What are the best foods for healthy hair?

What are the best foods for healthy hair?

By including certain nutrients in your diet, you can improve your hair health and help fight hair loss, among other things.

Are you noticing that your hair is dull, brittle, or that you’re losing more than usual? The problem may be your diet. Alongside a series of other factors that can aggravate hair loss, diet plays a fundamental role in the health of your hair.

But what are the best nutrients and foods for strong hair? Read on to find out more.

A diet rich in vitamins to strengthen your hair

Of the range of vitamins available, those from group B and D are definitely most likely to improve the health of your hair. For example, it is widely accepted that a deficiency in vitamin B8 can lead to hair loss.

For beautiful hair, it is therefore in your best interest to integrate these elements into your diet. All that’s left is to find out which foods they are contained in. Generally speaking, the various forms of vitamin B are mainly present in meat, fish and offal. Vitamin B8 is also found in egg yolks, nuts, cauliflower, bananas and mushrooms.

fish and offal. Vitamin B8 is also found in egg yolks, nuts, cauliflower, bananas and mushrooms. Vitamin D has also been shown to play a role in the functioning of the hair cycle. Vitamin D deficiency has been found in patients with hair loss1, demonstrating that a balanced diet can help maintain healthy hair. Vitamin D is found in food, particularly in fatty fish, eggs and cottage cheese2, as well as being known as the sunshine vitamin due to the human body’s ability to synthesise it naturally under the effect of UV rays.

Iron and magnesium to fight hair loss

To further strengthen your hair health and fight against hair loss specifically, there are two microelements that prove to be essential: magnesium and iron.

The first helps combat one of the factors that can cause hair loss, namely stress. Magnesium also has a soothing effect that defuses situations of intense stress and limits the impact of this stress on your hair. In addition, magnesium, like other nutrients (zinc, calcium, etc.) contributes to the appearance of your hair. Magnesium is found in a wide range of foods: cocoa, seeds, oilseeds, legumes, seafood, etc.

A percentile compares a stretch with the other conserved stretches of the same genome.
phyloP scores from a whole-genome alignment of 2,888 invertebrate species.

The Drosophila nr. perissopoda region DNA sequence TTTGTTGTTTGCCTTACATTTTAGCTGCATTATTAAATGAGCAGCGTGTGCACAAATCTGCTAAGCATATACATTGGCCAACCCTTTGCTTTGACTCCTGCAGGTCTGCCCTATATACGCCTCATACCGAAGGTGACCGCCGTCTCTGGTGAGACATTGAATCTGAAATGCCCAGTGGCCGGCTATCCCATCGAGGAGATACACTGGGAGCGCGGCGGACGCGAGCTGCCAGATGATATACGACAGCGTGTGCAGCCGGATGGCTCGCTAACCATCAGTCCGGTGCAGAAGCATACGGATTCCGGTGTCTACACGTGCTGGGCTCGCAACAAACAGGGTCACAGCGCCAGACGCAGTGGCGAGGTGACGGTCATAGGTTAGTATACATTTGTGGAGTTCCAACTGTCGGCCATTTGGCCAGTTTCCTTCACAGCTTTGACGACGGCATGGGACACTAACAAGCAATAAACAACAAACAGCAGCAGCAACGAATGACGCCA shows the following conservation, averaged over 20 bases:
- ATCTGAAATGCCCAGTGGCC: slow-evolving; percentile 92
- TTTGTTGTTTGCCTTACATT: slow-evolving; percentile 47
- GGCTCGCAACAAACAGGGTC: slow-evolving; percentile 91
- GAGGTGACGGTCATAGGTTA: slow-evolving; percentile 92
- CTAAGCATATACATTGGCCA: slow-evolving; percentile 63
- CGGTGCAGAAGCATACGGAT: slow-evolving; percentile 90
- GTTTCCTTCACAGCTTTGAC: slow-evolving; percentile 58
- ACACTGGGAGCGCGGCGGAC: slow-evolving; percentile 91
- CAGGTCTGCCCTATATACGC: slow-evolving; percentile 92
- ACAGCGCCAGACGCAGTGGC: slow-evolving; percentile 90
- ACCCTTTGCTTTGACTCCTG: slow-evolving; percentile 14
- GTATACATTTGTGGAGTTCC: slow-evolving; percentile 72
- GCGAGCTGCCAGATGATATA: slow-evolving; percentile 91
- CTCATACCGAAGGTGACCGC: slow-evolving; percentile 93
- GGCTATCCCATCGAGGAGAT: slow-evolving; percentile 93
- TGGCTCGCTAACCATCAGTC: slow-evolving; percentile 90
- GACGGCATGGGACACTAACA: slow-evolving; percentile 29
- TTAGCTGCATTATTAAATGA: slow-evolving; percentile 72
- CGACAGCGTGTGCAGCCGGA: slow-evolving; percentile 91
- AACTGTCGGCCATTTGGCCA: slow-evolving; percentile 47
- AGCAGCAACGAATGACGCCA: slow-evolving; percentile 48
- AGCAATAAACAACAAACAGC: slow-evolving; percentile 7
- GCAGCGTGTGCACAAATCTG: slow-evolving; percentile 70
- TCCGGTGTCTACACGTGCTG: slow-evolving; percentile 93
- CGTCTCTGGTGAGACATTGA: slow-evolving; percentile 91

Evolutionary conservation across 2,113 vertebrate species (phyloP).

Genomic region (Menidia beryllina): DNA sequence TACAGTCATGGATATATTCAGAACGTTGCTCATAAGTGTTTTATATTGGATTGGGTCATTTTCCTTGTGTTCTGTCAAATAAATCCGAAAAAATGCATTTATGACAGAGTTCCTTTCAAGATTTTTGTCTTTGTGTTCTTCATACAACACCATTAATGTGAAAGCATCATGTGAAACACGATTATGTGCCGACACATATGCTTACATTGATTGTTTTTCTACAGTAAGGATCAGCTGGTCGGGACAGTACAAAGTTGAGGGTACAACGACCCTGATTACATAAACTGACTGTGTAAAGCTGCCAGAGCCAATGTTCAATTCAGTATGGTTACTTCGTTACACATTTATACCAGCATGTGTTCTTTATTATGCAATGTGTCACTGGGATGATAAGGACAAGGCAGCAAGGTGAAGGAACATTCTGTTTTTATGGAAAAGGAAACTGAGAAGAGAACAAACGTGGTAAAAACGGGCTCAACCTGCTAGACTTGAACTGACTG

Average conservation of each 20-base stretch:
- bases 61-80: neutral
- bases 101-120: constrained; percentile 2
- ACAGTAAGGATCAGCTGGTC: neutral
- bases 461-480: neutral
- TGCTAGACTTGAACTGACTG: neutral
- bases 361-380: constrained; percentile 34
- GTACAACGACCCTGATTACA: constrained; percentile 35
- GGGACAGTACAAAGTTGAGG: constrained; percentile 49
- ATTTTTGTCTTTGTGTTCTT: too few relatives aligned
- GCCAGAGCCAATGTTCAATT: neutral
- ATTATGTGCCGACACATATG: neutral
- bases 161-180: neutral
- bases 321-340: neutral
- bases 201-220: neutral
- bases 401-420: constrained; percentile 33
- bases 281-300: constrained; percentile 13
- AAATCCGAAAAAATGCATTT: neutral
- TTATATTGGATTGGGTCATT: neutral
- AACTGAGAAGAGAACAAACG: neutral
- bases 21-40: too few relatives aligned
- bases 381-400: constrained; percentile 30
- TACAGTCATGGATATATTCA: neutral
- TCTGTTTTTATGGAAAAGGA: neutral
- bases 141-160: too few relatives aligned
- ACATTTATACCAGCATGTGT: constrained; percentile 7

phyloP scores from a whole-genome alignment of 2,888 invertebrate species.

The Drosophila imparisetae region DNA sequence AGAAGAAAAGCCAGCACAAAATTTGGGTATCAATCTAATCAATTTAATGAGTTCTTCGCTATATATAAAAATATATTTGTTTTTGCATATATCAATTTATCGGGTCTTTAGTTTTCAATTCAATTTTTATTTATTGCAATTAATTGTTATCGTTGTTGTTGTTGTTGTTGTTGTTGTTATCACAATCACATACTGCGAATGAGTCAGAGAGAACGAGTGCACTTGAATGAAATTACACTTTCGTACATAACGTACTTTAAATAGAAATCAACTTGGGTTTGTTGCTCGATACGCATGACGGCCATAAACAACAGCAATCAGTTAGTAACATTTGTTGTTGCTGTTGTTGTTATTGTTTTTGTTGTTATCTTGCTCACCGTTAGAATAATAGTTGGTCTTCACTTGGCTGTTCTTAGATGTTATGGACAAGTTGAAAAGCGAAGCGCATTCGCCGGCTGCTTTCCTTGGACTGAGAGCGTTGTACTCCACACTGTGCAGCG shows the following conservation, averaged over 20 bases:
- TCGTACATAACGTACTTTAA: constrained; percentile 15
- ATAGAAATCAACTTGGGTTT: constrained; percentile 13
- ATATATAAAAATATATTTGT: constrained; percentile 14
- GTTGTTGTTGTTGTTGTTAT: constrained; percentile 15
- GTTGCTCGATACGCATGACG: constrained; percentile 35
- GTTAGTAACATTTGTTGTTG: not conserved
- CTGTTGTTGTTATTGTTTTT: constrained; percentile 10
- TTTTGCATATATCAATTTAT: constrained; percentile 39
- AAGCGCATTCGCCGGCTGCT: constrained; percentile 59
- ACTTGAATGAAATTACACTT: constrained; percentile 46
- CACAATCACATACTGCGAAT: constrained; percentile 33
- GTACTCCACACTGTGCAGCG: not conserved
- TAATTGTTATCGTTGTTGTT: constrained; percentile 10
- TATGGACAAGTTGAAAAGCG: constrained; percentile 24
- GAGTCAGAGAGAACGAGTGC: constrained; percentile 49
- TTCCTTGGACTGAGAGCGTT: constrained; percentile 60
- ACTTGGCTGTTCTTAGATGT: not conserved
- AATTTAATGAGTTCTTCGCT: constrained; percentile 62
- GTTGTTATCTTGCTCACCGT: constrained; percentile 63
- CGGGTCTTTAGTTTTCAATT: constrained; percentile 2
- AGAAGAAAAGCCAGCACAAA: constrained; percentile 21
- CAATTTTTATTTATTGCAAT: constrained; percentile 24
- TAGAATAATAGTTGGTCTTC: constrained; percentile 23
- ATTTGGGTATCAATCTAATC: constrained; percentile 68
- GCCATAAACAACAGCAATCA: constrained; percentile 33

Iron, on the other hand, contributes to the nutrition and oxygenation of hair reproduction cells, by facilitating the circulation of blood in the scalp. To fill up on iron in your diet, you should turn to dried fruits and offal, as well as red meats.

Note that amino acids such as cystine3 or even microelements such as zinc also help strengthen the vitality of your hair. A balanced diet should in principle make it possible to fill up on these different elements naturally, however a course of food supplements once or twice a year, during seasonal changes, can allow you to compensate for any deficiencies.

Good to know

Strictly vegetarian diets, excluding meat, fish and offal from the diet, can lead to deficiencies in iron, zinc and group B vitamins. This can seriously impact the health of your hair. If you are in this position, don’t hesitate to use food supplements containing these elements.

1. Saini, K, Mysore, V. Role of vitamin D in hair loss: A short review. J Cosmet Dermatol. 2021; 20: 3407– 3414. https://doi.org/10.1111/jocd.14421
2. https://www.data.gouv.fr/fr/datasets/table-de-composition-nutritionnelle-des-aliments-ciqual/#:~:text=Description,sel%2C%20vitamines%2C%20min%C3%A9raux%E2%80%A6)
3. "Let Food be Thy Medicine": Value of Nutritional Treatment for Hair Loss Ralph M Trüeb 1 Int J Trichology. 2021 Nov-Dec;13(6):1-3. doi: 10.4103/ijt.ijt_124_20

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